Heroin transforms what is known as you into an entirely different entity.
Although heroin is cheaper than some drugs, addiction can become extremely expensive no matter what the substance is. The financial burden can affect people beyond the individual.
Heroin addiction retracts normal human decisions, and when a user is no longer financially able to purchase their next dose, they are likely to steal from family and friends or manipulate others into giving them money.
Like many drug addictions, heroin dependence does not discriminate against background, origin or status. While the overwhelming effects of the drug take over, an individual's commitment to work and professional life can diminish. Living with heroin addiction and working, or fulfilling responsibilities is often unheard of.
The emotional effects on both an addict and the family of an addict are extreme. It can be devastating to a person's self-esteem and lead to the development of various mental disorders. Friends and family may also feel anxious for the person and guilty that they cannot seem to help their loved one.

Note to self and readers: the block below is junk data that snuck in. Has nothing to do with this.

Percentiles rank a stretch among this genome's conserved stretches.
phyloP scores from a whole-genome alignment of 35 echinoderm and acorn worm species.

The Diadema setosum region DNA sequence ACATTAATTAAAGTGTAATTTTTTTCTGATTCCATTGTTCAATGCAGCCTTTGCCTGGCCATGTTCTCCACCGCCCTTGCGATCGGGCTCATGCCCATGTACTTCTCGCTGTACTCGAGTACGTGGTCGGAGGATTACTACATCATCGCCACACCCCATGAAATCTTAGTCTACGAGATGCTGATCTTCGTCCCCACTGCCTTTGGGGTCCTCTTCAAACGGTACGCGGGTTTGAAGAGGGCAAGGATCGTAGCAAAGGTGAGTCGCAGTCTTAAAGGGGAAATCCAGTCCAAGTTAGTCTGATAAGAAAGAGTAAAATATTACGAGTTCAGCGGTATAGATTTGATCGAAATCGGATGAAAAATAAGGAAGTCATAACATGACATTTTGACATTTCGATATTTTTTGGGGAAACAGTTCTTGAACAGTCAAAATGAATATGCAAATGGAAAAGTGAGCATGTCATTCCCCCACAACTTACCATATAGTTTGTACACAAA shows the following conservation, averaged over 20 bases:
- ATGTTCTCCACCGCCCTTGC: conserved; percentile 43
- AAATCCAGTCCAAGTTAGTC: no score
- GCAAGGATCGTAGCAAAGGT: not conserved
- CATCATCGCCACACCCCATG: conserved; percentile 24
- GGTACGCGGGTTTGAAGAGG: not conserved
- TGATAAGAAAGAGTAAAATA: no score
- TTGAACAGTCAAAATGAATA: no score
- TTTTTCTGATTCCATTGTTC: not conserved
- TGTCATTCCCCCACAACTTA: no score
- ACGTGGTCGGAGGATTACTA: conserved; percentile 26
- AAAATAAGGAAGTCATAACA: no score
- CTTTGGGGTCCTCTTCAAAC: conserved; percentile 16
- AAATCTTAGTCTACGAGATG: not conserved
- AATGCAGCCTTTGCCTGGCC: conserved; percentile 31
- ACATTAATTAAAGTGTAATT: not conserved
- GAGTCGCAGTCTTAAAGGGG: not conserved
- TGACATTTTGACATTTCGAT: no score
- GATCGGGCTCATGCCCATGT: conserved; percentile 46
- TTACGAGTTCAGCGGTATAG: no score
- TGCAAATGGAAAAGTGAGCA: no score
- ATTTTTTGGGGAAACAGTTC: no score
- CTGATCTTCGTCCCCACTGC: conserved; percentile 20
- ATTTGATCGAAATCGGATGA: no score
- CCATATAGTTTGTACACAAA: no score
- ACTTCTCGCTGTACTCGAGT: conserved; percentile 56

Addiction is known to destroy relationships with family and friends. Often when someone is addicted, they can become deceitful and aggressive, and more often than not, they choose heroin over their relationships.
Heroin is a drug that is highly likely to result in physical dependency, which means the body quickly starts to depend on and crave the drug. Long-term impacts include drastic weight loss, and therefore a completely altered and disheveled appearance.
The sky-high risk of transmitting HIV or other infections is also a serious risk of heroin abuse. Sharing needles, which are often used or tainted with someone else's blood, is a danger. Through bloody needles, you could inject someone else’s blood with HIV into yours.